A House committee approved a major intelligence reform bill Thursday, setting the stage for a floor debate over U.S. spying.
The House Judiciary Committee's 25-2 vote to approve the USA Freedom Act is a major boost for efforts to rein in the National Security Agency (NSA), nearly two years after Edward Snowden’s first leaks about the agency and just a month before a key legislative deadline.
“The bill ends bulk collection, it ends secret law,” said Rep. Jim SensenbrennerJames SensenbrennerGOP rep: Funds from Mexican cartels can pay for border wall GOP rep: Trump or Mike Pence will be president for next 4 years Wyden, Sensenbrenner lead February town halls MORE (R-Wis.), a co-author of the bill and the original author of the Patriot Act. “It increases the transparency of our intelligence community and it does all this without compromising national security.”
Congress has until June 1 to reauthorize three expiring portions of the Patriot Act, including the provision that authorizes the NSA to collect bulk records about millions of people’s phone calls. The NSA program collects phone “metadata” — such as the numbers involved in a phone call and when it occurred — but not actual content.
The USA Freedom Act would end the government’s ability to collect those records, and instead force agents to demand specific information from private companies. It would also add some new transparency provisions and place a new expert panel on the shadowy Foreign Intelligence Surveillance Court.
“The USA Freedom Act ensures that critical [intelligence] authorities are in place to protect our national security while also protecting our civil liberties so that we can regain the trust of the America people,” said Committee Chairman Bob GoodlatteBob GoodlatteWeek ahead: Senate takes aim at Obama-era 'blacklisting' rule House panel blocks Dem effort on Trump's potential business conflicts House panel to hold hearing on foreign surveillance law MORE (R-Va.).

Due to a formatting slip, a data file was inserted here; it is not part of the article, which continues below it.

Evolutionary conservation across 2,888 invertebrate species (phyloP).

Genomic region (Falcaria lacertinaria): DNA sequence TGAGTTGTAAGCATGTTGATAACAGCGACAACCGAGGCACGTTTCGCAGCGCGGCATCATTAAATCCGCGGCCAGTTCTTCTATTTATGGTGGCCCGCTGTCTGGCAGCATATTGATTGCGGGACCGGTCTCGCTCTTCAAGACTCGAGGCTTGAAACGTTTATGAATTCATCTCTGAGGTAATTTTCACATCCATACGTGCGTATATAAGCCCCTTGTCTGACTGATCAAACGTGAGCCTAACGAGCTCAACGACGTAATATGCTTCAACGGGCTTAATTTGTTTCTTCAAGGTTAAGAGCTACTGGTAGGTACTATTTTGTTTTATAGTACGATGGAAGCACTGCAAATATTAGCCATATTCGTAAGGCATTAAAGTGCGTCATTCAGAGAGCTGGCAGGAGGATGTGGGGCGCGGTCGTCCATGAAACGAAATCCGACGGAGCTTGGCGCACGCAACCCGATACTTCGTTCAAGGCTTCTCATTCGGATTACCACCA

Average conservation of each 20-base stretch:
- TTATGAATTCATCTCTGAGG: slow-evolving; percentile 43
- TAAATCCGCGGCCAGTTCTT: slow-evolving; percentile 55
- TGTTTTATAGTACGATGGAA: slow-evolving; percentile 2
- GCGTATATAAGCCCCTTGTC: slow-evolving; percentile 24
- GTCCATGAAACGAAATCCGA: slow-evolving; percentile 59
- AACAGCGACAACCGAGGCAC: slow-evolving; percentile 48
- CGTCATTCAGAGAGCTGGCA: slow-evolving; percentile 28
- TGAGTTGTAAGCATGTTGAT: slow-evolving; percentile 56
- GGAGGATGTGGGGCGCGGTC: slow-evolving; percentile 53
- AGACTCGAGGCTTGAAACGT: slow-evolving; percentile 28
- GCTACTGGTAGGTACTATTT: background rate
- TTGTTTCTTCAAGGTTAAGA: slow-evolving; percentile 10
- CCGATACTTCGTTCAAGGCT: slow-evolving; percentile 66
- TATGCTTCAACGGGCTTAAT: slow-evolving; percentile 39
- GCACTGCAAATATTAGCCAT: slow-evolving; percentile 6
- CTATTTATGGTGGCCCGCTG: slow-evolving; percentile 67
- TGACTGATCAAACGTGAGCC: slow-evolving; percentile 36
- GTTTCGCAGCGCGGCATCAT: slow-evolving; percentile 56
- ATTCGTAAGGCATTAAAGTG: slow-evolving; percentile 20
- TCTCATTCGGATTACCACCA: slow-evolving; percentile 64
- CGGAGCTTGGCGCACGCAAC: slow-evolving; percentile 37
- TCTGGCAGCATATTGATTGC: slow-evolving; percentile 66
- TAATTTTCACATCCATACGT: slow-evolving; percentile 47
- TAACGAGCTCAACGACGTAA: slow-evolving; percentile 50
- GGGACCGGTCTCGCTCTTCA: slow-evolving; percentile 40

Reps. Jim Jordan (R-Ohio) and Ted Poe (R-Texas) were the only two committee members to vote against the bill.
The bill’s speedy movement through committee after being introduced just on Tuesday signals the blessing of both House leadership and the heads of the Intelligence Committee. There is no sign of major obstacles arising on its path forward in the lower chamber.
A larger challenge for the bill might loom in the Senate, where Majority Leader Mitch McConnell (R-Ky.) has already introduced legislation renewing without change the three expiring parts of the Patriot Act, much to the chagrin of NSA reformers.
The effort is likely to meet some resistance from defense hawks and civil libertarians alike, who alternately worry that it would go too far or not nearly far enough to rein in government spying on Americans. Groups included the American Civil Liberties Union have opposed the bill, saying that lawmakers should just let the Patriot Act provisions lapse on June 1.
“Diehards from either end of the political spectrum will want us to march to the brink,” said Rep. John Conyers Jr. (Mich.), the panel’s top Democrat.
The careful tightrope the bill will have to walk was on full display during Thursday’s markup, when lawmakers debated for nearly an hour whether or not to expand the legislation to also cover NSA snooping on people’s Internet communications. While lawmakers overwhelmingly supported the spirit of the amendment, it was ultimately killed 9-24, out of concern that it could “blow up” the entire bill.
A handful of other amendments were also killed, which would have expanded the powers of a new intelligence court advisory panel, created new outlets for whistleblowers and allowed spy agencies to make deals with phone companies to hold on to their records for a period of time, among others.
Thursday’s action came almost exactly a year after the House panel passed a similar version of the bill. That bill went on to sail through the House, though opponents said it had been watered down after leaving committee. Last year’s effort hit a snag in the Senate, when it came two votes shy of overcoming a GOP-led filibuster.